Anthelmintic resistance (AR) is currently one of the biggest problems confronting the UK and Irish sheep sectors.

It is also an issue that could potentially impact the cattle sector over the coming years.

Against this background it is evident that identifying and then breeding animals that are inherently tolerant or resistant to the impact of gut worms and other parasites must be a priority for livestock sectors.

Co. Down sheep farmer John Martin believes that “such an approach is possible”.

He said: “Estimated Breeding Values (EBVs) are already available for rams demonstrating these traits.

“These can then be crossed with specific ewes within a flock that have been identified by individual farmers with the same trait.

“Essentially, these are animals within a flock that have always thrived from birth.”

Anthelmintic resistance

Martin farms on the outskirts of Greyabbey on the Ards Peninsula and is one of the seven livestock farmers from across Northern Ireland who have taken part in a trial designed to identify ways of addressing the challenge of AR.    

The work was co-ordinated by a team of research scientists from Queen’s University Belfast (QUB).

The project is a European Innovation Partnership (EIP) scheme, which has garnered support from Brussels and the Department of Agriculture, Environment and Rural Affairs (DAERA) in Northern Ireland.

Martin recently held a 'Parasite Control: A Whole Farm Approach' farm walk which was co-hosted by AgriSearch and the Nature Friendly Farming Network (NFFN).

Speakers at the event also included Professor Eric Morgan and Dr. Chris McFarland from QUB.

Prof. Eric Morgan, from Queen’s University Belfast

During the farm walk it was discussed that while improved genetics holds out a long-term prospect of the livestock sectors getting to grips with anthelmintic resistance, there are a number of steps that farmers can take immediately to allow them address the issue.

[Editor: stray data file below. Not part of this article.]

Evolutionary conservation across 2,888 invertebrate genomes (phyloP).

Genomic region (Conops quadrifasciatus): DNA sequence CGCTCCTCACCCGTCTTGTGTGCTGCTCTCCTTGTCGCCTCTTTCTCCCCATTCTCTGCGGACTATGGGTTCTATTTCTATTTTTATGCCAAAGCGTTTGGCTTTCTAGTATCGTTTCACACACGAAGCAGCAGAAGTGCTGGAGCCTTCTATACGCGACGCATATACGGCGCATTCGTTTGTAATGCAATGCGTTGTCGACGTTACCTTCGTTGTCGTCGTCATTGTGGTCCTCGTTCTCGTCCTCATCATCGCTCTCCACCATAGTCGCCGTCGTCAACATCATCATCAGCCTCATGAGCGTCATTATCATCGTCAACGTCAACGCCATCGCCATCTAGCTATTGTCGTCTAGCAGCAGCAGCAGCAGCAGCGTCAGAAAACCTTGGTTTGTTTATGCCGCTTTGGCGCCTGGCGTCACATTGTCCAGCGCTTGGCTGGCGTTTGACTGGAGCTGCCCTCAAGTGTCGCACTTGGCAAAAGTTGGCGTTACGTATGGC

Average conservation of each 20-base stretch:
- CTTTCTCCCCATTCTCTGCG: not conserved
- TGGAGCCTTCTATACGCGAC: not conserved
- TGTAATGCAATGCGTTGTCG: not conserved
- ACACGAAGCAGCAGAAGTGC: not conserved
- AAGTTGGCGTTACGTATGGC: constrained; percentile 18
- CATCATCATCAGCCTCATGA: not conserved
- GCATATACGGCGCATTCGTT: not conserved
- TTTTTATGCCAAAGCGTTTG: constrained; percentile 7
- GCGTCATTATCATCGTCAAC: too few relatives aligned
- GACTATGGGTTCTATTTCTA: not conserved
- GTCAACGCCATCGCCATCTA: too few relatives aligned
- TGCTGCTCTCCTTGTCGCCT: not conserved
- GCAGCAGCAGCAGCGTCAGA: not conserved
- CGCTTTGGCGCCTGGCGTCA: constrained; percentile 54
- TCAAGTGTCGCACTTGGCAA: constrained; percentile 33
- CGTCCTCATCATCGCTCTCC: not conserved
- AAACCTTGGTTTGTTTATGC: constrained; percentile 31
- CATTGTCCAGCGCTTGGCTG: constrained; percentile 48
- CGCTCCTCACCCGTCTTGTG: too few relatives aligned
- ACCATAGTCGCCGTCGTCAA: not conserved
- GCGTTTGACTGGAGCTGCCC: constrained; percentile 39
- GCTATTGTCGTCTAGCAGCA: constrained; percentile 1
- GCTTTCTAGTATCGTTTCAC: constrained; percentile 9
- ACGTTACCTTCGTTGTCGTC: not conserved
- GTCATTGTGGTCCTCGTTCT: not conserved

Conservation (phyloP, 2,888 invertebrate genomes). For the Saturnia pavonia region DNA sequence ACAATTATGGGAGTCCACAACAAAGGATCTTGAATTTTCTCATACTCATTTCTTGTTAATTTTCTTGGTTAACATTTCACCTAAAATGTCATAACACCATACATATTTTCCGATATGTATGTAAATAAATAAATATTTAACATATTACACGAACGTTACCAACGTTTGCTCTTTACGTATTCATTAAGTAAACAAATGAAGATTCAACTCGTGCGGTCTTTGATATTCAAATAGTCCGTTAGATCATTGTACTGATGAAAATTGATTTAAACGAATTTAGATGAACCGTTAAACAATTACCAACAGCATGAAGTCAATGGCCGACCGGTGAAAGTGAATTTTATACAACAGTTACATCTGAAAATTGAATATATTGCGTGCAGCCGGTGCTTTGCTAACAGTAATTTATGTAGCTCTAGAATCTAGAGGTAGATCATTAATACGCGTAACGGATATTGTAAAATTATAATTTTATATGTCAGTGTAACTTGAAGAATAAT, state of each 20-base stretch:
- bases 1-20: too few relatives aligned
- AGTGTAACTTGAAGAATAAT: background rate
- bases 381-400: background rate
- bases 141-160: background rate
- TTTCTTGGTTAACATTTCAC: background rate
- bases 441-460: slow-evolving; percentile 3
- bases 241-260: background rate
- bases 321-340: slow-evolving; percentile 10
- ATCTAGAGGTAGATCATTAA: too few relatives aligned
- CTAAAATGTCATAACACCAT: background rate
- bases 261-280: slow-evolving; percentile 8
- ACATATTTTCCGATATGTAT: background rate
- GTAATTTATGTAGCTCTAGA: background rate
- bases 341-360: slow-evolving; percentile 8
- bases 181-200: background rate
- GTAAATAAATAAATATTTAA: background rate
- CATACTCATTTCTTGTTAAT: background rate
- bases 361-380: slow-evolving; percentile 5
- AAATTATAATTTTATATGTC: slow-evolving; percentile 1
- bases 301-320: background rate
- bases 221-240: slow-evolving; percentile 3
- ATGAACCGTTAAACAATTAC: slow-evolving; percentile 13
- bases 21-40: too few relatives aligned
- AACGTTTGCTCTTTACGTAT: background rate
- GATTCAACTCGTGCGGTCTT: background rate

One of these is the mixed grazing of cattle and sheep.

It has been shown that the level of contamination on a pasture can be reduced by grazing cattle and sheep together. This approach reduces the stocking density of the host species: Cattle and sheep worms are different species.

The QUB experts also introduced the principle of ‘refugia’ on the farm walk.

This approach ensures populations of nematodes not recently exposed to treatment are deliberately allowed to survive.

They highlighted that progeny from the unselected parasites provide a source of less-resistant worms which can dilute resistant worms surviving anthelmintics, and hence reduce the rate of resistance development.

This can be achieved by either modifying strategic treatment regimens to ensure the survival of infective worm larvae on pasture, or by avoiding treatments to individual animals identified as best able to cope with parasites.

These strategies also include “targeted treatment” (based on estimates of worm burdens) and “targeted selective treatment” (based on indications of parasitic effects).

There is now strong evidence that shows that comparatively small changes to present practices can provide substantial refugia benefits.